Purchase this article with an account.
Arunodoy Sur, Manas Biswal, Alexander Kreymerman, Howard M. Prentice, Herbert Weissbach, Janet C. Blanks; Pretreatment by the NSAID, Sulindac Confers Protection Against Oxidative Stress Induced Damage in Retinal Pigmented Epithelial Cells. Invest. Ophthalmol. Vis. Sci. 2011;52(14):4444.
Download citation file:
© ARVO (1962-2015); The Authors (2016-present)
The retinal pigmented epithelial (RPE) layer is one of the major areas affected by oxidative stress in ocular diseases. In our study we tested the non-steroidal anti-inflammatory compound (NSAID) sulindac for protection against oxidative stress induced damage in RPE cells. Besides its known anti-inflammatory activity, recent studies have shown that sulindac can protect cardiac cells against oxidative damage by a preconditioning mechanism, independent of its NSAID activity.
The ability of sulindac to protect RPE cells against oxidative stress was determined by treating cultured RPE cells with sulindac, before exposing the cells to oxidative stress or oxygen-glucose deprivation (OGD). Following 48h exposure of the cells to sulindac, RPE cells were exposed to a range of tert-Butyl Hydrogen peroxide (t-BHP) concentrations for 2h to induce oxidative stress. For inducing OGD, RPE cells were added with glucose and serum free media and exposed to less than 0.5% oxygen environment to create in-vitro ischemic conditions. After treatment with t-BHP or OGD cellular viability was determined using the MTT assay.
The results show that exposure of cultured RPE cells to oxidative stress using t-BHP or OGD causes significant decrease in cell viability. Pretreatment of RPE cells with sulindac for 48hrs, protects them against both type of insults and enhances survival.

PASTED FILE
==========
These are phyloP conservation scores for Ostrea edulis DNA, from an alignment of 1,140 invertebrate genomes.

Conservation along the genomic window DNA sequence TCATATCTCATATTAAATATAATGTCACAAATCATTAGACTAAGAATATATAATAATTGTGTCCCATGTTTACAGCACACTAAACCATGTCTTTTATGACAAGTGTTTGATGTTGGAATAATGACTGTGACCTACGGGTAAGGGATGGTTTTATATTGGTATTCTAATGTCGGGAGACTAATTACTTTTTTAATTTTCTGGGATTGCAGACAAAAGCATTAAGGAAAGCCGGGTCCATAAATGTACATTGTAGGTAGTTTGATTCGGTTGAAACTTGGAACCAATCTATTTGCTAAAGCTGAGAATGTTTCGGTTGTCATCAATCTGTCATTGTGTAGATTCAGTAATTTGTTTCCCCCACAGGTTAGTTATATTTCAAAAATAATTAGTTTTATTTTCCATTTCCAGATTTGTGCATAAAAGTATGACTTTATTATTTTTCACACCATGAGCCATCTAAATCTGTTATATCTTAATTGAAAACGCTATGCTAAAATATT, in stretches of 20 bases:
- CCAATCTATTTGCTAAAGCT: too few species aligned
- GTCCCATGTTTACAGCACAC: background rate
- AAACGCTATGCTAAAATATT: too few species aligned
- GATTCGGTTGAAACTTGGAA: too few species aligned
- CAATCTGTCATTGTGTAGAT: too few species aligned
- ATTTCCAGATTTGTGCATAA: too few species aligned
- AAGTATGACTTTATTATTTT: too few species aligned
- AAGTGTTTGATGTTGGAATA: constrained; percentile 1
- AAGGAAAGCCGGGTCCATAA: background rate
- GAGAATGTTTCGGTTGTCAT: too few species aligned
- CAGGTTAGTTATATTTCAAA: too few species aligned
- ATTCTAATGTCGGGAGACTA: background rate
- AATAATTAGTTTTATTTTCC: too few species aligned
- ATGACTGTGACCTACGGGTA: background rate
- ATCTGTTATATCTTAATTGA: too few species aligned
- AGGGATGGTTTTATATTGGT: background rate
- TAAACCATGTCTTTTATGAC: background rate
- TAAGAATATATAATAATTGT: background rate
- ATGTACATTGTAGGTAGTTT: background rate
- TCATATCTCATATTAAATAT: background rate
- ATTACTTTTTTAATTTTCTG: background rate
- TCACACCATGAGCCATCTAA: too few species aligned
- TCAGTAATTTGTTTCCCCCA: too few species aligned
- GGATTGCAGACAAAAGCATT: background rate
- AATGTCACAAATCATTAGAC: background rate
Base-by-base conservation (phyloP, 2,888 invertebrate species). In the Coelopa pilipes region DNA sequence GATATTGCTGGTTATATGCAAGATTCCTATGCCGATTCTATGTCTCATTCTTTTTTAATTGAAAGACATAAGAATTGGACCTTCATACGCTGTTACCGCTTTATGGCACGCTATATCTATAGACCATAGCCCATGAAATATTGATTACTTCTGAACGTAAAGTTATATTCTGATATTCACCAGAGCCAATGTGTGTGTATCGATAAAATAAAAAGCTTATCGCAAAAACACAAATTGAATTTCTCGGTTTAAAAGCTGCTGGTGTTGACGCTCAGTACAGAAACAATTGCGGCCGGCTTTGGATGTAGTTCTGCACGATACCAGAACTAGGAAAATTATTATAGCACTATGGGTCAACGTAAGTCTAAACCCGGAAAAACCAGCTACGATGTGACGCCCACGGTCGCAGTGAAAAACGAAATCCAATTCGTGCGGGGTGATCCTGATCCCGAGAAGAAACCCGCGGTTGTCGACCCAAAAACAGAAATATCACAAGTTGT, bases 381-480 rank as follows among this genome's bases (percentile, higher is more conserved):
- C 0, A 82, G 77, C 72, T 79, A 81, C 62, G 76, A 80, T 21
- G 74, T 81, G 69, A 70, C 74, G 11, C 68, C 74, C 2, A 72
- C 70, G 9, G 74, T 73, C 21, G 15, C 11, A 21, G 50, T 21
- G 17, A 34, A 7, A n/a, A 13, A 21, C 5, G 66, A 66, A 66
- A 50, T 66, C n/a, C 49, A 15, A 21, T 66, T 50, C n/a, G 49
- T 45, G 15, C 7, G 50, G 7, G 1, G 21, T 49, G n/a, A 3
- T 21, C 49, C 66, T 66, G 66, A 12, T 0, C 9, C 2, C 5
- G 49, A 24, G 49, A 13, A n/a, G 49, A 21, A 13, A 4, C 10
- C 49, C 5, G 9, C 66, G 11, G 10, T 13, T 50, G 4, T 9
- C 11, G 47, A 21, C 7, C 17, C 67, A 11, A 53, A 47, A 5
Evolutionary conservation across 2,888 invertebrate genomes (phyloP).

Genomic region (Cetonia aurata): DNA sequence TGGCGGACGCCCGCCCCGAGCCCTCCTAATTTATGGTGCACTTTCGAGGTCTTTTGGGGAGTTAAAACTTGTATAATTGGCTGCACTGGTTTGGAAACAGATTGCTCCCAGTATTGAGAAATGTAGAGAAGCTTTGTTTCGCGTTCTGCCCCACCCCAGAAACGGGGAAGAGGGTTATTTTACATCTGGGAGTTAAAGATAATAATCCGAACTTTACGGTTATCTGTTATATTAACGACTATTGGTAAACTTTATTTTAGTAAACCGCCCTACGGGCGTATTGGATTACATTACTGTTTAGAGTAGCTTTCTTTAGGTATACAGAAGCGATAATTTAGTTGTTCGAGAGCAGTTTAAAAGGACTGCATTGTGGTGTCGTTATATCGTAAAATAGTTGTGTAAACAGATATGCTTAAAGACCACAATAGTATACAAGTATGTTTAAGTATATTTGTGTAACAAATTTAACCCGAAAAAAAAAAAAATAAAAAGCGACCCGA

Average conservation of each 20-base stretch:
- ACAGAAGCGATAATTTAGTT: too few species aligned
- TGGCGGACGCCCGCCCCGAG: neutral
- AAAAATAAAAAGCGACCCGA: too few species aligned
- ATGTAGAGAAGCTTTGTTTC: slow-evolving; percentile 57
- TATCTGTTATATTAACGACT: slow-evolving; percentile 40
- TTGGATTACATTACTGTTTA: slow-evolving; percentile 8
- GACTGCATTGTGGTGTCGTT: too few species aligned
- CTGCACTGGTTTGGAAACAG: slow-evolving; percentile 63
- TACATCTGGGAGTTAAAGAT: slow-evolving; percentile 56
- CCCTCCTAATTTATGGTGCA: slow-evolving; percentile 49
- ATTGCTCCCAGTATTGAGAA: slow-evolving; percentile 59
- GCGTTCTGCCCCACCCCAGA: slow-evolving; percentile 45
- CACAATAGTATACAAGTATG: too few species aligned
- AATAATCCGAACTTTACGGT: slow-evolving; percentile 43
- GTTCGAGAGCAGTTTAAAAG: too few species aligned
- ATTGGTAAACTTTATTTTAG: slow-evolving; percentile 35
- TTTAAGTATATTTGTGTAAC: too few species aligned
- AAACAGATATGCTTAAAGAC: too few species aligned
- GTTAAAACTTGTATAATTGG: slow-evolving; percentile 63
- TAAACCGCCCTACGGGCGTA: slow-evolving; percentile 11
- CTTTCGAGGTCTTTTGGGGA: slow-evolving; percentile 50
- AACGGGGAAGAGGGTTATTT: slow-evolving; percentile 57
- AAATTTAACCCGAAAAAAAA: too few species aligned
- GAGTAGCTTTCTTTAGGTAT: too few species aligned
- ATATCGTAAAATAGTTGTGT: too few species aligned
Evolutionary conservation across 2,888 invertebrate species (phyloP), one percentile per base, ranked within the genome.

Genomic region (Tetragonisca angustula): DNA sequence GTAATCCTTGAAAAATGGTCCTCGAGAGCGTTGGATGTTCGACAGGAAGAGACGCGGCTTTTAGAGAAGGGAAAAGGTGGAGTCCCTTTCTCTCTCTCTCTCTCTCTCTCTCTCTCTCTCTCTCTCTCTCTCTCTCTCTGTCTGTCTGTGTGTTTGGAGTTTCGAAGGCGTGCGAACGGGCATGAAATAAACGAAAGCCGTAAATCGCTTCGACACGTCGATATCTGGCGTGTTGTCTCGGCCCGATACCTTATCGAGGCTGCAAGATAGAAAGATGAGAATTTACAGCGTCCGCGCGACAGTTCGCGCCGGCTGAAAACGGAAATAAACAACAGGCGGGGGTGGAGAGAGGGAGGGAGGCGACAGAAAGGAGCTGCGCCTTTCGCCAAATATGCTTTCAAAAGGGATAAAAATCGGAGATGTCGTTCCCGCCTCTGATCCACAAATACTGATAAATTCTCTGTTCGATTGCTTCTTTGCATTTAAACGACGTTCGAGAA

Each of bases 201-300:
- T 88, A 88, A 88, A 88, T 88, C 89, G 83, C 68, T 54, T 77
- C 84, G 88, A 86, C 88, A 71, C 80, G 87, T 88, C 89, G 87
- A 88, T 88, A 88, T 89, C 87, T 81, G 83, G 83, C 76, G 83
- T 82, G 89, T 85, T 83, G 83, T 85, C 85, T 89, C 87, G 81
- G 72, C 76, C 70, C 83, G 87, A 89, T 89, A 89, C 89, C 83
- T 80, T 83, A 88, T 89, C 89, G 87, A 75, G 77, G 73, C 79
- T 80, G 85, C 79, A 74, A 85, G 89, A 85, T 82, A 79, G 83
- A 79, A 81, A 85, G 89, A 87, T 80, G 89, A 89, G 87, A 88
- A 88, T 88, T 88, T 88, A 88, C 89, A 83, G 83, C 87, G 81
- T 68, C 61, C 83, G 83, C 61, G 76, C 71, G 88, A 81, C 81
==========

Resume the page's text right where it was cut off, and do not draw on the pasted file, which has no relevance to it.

In future experiments we plan on showing that the mechanism of protection is unrelated to the NSAID properties of sulindac, and also check for evidence that sulindac is functioning as a chemical preconditioning agent. To do this we will test sulindac sulfone, a known metabolite that is not an NSAID, as well as other known NSAIDS. To better understand the mechanism of protection by sulindac we will evaluate changes in preconditioning markers, the role of ROS scavengers and mitochondrial function. We will also test the protective effect of sulindac against multiple sources of oxidative stress other than t-BHP and OGD. In conclusion we believe that sulindac may represent a novel therapeutic agent to treat ocular diseases that arise from oxidative stress and yield a better understanding of the deleterious affects of ocular oxidative stress.
This PDF is available to Subscribers Only